Having explored the bottom of the London race, class and economic ladder with his gritty sleeper debut "Bullet Boy," director Saul Dibb scrutinizes the very top in "The Line of Beauty." Juicy, incisive drama will be in demand by the book's many offshore fans as a DVD item. Discreet trimming could also make limited theatrical exposure possible.
Having explored the bottom of the London race, class and economic ladder with his gritty sleeper debut “Bullet Boy,” director Saul Dibb scrutinizes the very top in “The Line of Beauty.” BBC mini, originally broadcast in three one-hour parts, faithfully transcribes Alan Hollinghurst’s Man Booker Prize-winning novel about a young gay man given giddy –then disillusioning — entree to the innermost circles of Tory wealth and power during the go-go Thatcherite 1980s. Juicy, incisive drama will be in demand by the book’s many offshore fans as a DVD item. Discreet trimming could also make limited theatrical exposure possible.
Middle-class scholarship student Nick Guest (Dan Stevens) becomes best mates at Oxford with Toby (Oliver Coleman), scion of rising Tory member of Parliament Gerald Fedden (Tim McInnerny). Their platonic (if subtly yearning on Nick’s part) friendship leads to a post-graduation offer that Nick move into the Feddens’ London manse. He’s ostensibly there to work on his thesis project (tellingly, about upper-crust critic and portraitist Henry James). But the Faddens’ glittering world of European summer homes, parties, and infinitely high connections proves mightily distracting.
While he’s treated — more or less — as a member of the family, there’s also the tacit understanding that he has certain duties consisting primarily of being a “friend” to Toby’s troubled sis Catherine or Cat (Hayley Atwell), who’s rebellious, unstable and occasionally suicidal. As such she’s something of an inconvenience and embarrassment to ambitious Gerald and glacially composed wife Rachel (Alice Krige). It’s Nick’s job to keep her out of trouble while not appearing to be her designated watchdog.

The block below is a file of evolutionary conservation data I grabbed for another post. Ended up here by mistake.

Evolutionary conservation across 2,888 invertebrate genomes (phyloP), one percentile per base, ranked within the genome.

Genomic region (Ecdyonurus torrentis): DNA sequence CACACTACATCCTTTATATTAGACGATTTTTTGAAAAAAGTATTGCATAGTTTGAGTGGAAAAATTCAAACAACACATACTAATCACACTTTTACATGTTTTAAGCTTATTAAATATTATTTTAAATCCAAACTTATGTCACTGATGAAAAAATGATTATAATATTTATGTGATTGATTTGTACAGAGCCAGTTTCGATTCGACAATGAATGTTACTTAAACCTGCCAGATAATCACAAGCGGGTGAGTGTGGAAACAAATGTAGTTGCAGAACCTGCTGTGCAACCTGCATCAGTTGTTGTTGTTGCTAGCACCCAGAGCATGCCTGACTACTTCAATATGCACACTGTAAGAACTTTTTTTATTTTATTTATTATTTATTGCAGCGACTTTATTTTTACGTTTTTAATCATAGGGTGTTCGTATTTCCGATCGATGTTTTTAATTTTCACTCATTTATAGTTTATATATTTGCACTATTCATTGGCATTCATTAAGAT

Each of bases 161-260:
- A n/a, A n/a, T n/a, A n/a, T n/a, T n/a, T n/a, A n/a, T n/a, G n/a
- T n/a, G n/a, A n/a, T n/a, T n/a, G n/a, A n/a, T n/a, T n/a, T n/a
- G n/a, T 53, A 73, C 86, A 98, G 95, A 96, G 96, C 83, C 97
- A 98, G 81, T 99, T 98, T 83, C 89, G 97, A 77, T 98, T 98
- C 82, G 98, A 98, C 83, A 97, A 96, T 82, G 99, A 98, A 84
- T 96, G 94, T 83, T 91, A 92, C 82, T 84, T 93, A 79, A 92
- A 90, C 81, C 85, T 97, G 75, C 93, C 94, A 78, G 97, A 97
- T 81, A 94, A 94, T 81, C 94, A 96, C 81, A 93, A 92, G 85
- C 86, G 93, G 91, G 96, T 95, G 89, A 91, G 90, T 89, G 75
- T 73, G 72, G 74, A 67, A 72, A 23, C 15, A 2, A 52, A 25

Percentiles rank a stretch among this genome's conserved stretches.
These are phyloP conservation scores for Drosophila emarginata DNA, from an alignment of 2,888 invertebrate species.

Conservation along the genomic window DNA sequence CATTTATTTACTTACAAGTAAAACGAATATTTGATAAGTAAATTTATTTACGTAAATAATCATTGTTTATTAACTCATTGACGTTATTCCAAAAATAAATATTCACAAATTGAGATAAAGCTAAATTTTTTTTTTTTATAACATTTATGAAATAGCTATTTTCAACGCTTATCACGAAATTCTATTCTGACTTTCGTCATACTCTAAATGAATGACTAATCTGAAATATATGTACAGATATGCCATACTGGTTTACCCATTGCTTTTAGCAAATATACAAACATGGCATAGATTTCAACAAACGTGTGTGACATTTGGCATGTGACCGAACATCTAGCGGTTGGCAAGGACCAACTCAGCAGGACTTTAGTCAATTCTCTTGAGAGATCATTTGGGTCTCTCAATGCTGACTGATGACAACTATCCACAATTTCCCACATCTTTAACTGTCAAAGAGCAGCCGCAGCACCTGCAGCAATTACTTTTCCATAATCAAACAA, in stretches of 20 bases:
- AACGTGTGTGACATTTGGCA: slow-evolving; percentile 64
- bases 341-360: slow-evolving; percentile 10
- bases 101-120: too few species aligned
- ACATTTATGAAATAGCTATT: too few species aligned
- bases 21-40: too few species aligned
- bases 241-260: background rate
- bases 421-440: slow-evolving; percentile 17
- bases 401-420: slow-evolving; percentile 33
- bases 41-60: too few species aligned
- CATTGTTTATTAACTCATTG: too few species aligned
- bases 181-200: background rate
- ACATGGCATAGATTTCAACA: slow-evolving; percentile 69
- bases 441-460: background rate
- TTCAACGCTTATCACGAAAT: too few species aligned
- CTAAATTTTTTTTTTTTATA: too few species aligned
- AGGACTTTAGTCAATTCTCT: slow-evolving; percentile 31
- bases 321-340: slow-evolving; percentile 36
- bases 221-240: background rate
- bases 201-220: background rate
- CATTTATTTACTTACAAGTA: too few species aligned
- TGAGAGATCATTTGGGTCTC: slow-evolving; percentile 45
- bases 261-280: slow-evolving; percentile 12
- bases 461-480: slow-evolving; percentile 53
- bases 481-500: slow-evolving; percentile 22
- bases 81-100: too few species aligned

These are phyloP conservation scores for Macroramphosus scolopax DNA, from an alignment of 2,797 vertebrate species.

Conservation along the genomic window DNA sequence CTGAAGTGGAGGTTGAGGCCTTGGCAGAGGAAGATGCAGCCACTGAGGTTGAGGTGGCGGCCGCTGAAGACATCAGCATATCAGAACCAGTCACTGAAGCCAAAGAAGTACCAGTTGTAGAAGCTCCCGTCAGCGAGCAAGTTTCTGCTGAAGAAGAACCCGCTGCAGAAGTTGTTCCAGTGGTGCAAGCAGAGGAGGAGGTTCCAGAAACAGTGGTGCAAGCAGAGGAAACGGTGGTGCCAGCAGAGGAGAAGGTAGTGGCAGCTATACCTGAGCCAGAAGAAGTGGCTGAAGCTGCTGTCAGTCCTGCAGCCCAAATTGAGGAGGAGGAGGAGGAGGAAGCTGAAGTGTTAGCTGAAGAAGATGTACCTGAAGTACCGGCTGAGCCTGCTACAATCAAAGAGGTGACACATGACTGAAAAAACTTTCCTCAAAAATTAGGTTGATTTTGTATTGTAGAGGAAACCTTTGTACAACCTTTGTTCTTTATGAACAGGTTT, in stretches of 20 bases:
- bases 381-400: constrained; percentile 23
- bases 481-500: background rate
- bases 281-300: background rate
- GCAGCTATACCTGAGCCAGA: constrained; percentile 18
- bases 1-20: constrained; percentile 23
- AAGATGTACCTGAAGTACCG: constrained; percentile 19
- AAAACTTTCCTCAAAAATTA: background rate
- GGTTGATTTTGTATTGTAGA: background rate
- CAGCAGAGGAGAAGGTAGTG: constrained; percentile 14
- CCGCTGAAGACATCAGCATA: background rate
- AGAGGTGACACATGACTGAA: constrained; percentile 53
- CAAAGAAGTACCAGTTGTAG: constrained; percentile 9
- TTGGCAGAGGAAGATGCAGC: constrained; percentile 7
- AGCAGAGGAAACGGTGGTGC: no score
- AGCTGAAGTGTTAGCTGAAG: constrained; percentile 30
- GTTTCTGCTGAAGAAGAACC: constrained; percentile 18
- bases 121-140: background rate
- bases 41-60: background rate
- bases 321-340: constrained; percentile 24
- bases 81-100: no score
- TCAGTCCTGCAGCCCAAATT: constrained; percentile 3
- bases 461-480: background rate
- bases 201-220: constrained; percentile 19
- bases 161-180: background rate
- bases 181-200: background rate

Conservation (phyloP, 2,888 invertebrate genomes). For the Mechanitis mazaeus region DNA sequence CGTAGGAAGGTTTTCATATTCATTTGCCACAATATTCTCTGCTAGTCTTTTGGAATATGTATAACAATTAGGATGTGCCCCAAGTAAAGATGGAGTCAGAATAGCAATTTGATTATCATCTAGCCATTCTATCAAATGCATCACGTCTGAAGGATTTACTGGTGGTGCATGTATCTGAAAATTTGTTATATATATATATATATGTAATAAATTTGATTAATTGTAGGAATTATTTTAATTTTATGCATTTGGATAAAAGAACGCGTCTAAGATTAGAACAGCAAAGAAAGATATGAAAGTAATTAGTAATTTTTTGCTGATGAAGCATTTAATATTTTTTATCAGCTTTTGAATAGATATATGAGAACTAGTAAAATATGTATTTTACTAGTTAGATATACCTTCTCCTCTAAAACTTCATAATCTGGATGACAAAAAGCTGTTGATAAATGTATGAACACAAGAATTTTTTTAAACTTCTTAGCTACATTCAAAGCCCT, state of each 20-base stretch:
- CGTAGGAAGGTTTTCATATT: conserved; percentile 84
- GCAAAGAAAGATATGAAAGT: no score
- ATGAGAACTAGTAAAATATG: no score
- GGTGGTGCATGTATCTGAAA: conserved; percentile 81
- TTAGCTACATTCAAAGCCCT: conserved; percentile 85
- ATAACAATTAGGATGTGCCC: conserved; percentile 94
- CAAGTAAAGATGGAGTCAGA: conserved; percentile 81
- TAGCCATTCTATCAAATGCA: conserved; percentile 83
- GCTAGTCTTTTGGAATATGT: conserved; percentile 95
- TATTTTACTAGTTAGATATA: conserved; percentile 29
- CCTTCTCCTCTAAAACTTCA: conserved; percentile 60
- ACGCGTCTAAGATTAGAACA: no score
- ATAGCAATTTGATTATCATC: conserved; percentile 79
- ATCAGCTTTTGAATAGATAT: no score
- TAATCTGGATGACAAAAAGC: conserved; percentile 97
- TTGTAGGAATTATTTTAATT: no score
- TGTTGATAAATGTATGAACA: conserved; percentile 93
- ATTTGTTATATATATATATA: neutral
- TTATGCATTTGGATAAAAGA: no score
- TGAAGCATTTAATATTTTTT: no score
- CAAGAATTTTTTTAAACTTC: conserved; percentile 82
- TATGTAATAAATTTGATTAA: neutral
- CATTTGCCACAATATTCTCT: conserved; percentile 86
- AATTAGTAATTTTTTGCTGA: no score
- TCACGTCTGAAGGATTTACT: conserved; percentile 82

Meanwhile, Nick’s other post-collegiate priority is to get laid. He gets that and more with personal-ad hookup Leo (Don Gilet), a bicycle-riding socialist of Jamaican descent who couldn’t be further from the Feddens’ elitist milieu.
Second hour jumps three years to 1986, with Nick now firmly entrenched in the Fedden universe, as well as that of new sometime lover Wani Ouradi (Alex Wyndham). The closeted son of a Lebanese supermarket chain tycoon, Wani pours his dismayed dad’s cash into a high-end glossy mag with Nick along for the ride as an editor.
As Gerald’s career skyrockets toward a possible cabinet position, private matters become increasingly at risk of becoming public. While the clan privately tolerates Nick’s sexuality, different standards apply to “the gay issue” in Tory political terms.
Third hour, one year later, sees scandals bursting the Tory bubble in general, and the Feddens’ in particular.
Andrew Davies’ screenplay omits some of the book’s nuances but also gives Hollinghurst’s narrative a firmer shape by virtue of sheer compression. Perfs are first-rate, production values sharp; only questionable aspect is Dibbs’ decision to use much hand-held camerawork, a currently overexposed technique that was apt for “Bullet Boy’s” atmosphere of roiling danger but seems off-key in depicting the tradition-focused elegance and snobbery of the Feddens’ sphere.